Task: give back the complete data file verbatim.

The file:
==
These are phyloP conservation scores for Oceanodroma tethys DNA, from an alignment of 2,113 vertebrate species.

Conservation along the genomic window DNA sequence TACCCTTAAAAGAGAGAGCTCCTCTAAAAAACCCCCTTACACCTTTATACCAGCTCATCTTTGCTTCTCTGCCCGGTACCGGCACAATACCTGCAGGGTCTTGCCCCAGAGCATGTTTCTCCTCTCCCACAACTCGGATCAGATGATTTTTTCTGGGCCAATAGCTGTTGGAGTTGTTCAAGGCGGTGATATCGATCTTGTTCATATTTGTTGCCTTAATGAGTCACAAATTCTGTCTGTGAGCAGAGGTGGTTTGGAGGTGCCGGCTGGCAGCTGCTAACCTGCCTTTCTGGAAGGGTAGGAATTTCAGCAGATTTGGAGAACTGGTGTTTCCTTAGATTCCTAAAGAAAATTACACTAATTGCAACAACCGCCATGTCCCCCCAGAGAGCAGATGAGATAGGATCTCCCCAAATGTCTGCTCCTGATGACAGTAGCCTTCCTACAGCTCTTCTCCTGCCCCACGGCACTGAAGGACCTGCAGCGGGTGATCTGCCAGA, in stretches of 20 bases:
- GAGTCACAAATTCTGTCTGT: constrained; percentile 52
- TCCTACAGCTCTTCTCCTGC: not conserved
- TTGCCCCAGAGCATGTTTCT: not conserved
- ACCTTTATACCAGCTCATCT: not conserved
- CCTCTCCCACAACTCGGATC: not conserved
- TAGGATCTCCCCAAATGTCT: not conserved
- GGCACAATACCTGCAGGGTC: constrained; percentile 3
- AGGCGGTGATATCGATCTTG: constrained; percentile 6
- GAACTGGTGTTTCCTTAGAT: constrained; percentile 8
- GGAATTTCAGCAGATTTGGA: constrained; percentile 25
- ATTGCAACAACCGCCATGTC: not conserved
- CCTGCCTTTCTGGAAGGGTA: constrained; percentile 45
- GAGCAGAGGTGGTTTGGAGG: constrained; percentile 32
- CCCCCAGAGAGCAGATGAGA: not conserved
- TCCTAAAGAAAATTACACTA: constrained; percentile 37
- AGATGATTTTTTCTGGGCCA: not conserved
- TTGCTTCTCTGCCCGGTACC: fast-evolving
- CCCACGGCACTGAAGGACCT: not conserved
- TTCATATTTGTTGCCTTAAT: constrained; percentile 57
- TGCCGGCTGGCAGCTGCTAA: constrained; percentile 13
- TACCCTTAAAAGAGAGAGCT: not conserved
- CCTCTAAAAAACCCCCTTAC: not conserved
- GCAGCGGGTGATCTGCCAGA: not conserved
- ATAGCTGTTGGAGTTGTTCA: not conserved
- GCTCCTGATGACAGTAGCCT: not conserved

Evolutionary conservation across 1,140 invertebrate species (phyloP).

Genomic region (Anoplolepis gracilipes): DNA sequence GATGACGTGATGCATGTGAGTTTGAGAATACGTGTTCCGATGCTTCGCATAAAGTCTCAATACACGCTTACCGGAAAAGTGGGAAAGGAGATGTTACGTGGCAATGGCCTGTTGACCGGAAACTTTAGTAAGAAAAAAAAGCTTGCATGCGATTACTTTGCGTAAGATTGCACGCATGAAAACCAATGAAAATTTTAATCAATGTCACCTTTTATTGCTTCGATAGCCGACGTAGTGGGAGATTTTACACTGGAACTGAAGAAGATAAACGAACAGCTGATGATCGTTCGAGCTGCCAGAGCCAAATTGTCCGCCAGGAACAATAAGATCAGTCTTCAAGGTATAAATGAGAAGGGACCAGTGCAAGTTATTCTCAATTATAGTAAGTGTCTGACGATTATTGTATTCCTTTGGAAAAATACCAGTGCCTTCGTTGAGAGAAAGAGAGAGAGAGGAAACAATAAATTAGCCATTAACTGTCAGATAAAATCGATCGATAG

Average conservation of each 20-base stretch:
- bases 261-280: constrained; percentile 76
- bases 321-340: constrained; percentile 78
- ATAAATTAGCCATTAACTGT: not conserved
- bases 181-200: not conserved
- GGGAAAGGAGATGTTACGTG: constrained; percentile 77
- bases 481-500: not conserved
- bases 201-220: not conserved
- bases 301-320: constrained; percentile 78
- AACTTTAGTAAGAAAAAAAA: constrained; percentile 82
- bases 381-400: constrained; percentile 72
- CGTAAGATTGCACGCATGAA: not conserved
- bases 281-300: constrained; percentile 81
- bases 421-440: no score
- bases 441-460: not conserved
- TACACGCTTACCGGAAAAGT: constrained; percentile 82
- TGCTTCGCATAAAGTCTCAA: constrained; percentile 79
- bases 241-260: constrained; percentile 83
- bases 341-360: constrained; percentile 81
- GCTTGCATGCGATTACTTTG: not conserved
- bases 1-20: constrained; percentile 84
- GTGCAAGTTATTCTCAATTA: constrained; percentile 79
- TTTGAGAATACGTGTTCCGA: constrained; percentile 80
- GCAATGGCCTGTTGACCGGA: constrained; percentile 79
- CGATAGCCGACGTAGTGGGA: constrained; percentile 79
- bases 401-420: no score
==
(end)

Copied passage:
These are phyloP conservation scores for Oceanodroma tethys DNA, from an alignment of 2,113 vertebrate species.

Conservation along the genomic window DNA sequence TACCCTTAAAAGAGAGAGCTCCTCTAAAAAACCCCCTTACACCTTTATACCAGCTCATCTTTGCTTCTCTGCCCGGTACCGGCACAATACCTGCAGGGTCTTGCCCCAGAGCATGTTTCTCCTCTCCCACAACTCGGATCAGATGATTTTTTCTGGGCCAATAGCTGTTGGAGTTGTTCAAGGCGGTGATATCGATCTTGTTCATATTTGTTGCCTTAATGAGTCACAAATTCTGTCTGTGAGCAGAGGTGGTTTGGAGGTGCCGGCTGGCAGCTGCTAACCTGCCTTTCTGGAAGGGTAGGAATTTCAGCAGATTTGGAGAACTGGTGTTTCCTTAGATTCCTAAAGAAAATTACACTAATTGCAACAACCGCCATGTCCCCCCAGAGAGCAGATGAGATAGGATCTCCCCAAATGTCTGCTCCTGATGACAGTAGCCTTCCTACAGCTCTTCTCCTGCCCCACGGCACTGAAGGACCTGCAGCGGGTGATCTGCCAGA, in stretches of 20 bases:
- GAGTCACAAATTCTGTCTGT: constrained; percentile 52
- TCCTACAGCTCTTCTCCTGC: not conserved
- TTGCCCCAGAGCATGTTTCT: not conserved
- ACCTTTATACCAGCTCATCT: not conserved
- CCTCTCCCACAACTCGGATC: not conserved
- TAGGATCTCCCCAAATGTCT: not conserved
- GGCACAATACCTGCAGGGTC: constrained; percentile 3
- AGGCGGTGATATCGATCTTG: constrained; percentile 6
- GAACTGGTGTTTCCTTAGAT: constrained; percentile 8
- GGAATTTCAGCAGATTTGGA: constrained; percentile 25
- ATTGCAACAACCGCCATGTC: not conserved
- CCTGCCTTTCTGGAAGGGTA: constrained; percentile 45
- GAGCAGAGGTGGTTTGGAGG: constrained; percentile 32
- CCCCCAGAGAGCAGATGAGA: not conserved
- TCCTAAAGAAAATTACACTA: constrained; percentile 37
- AGATGATTTTTTCTGGGCCA: not conserved
- TTGCTTCTCTGCCCGGTACC: fast-evolving
- CCCACGGCACTGAAGGACCT: not conserved
- TTCATATTTGTTGCCTTAAT: constrained; percentile 57
- TGCCGGCTGGCAGCTGCTAA: constrained; percentile 13
- TACCCTTAAAAGAGAGAGCT: not conserved
- CCTCTAAAAAACCCCCTTAC: not conserved
- GCAGCGGGTGATCTGCCAGA: not conserved
- ATAGCTGTTGGAGTTGTTCA: not conserved
- GCTCCTGATGACAGTAGCCT: not conserved

Evolutionary conservation across 1,140 invertebrate species (phyloP).

Genomic region (Anoplolepis gracilipes): DNA sequence GATGACGTGATGCATGTGAGTTTGAGAATACGTGTTCCGATGCTTCGCATAAAGTCTCAATACACGCTTACCGGAAAAGTGGGAAAGGAGATGTTACGTGGCAATGGCCTGTTGACCGGAAACTTTAGTAAGAAAAAAAAGCTTGCATGCGATTACTTTGCGTAAGATTGCACGCATGAAAACCAATGAAAATTTTAATCAATGTCACCTTTTATTGCTTCGATAGCCGACGTAGTGGGAGATTTTACACTGGAACTGAAGAAGATAAACGAACAGCTGATGATCGTTCGAGCTGCCAGAGCCAAATTGTCCGCCAGGAACAATAAGATCAGTCTTCAAGGTATAAATGAGAAGGGACCAGTGCAAGTTATTCTCAATTATAGTAAGTGTCTGACGATTATTGTATTCCTTTGGAAAAATACCAGTGCCTTCGTTGAGAGAAAGAGAGAGAGAGGAAACAATAAATTAGCCATTAACTGTCAGATAAAATCGATCGATAG

Average conservation of each 20-base stretch:
- bases 261-280: constrained; percentile 76
- bases 321-340: constrained; percentile 78
- ATAAATTAGCCATTAACTGT: not conserved
- bases 181-200: not conserved
- GGGAAAGGAGATGTTACGTG: constrained; percentile 77
- bases 481-500: not conserved
- bases 201-220: not conserved
- bases 301-320: constrained; percentile 78
- AACTTTAGTAAGAAAAAAAA: constrained; percentile 82
- bases 381-400: constrained; percentile 72
- CGTAAGATTGCACGCATGAA: not conserved
- bases 281-300: constrained; percentile 81
- bases 421-440: no score
- bases 441-460: not conserved
- TACACGCTTACCGGAAAAGT: constrained; percentile 82
- TGCTTCGCATAAAGTCTCAA: constrained; percentile 79
- bases 241-260: constrained; percentile 83
- bases 341-360: constrained; percentile 81
- GCTTGCATGCGATTACTTTG: not conserved
- bases 1-20: constrained; percentile 84
- GTGCAAGTTATTCTCAATTA: constrained; percentile 79
- TTTGAGAATACGTGTTCCGA: constrained; percentile 80
- GCAATGGCCTGTTGACCGGA: constrained; percentile 79
- CGATAGCCGACGTAGTGGGA: constrained; percentile 79
- bases 401-420: no score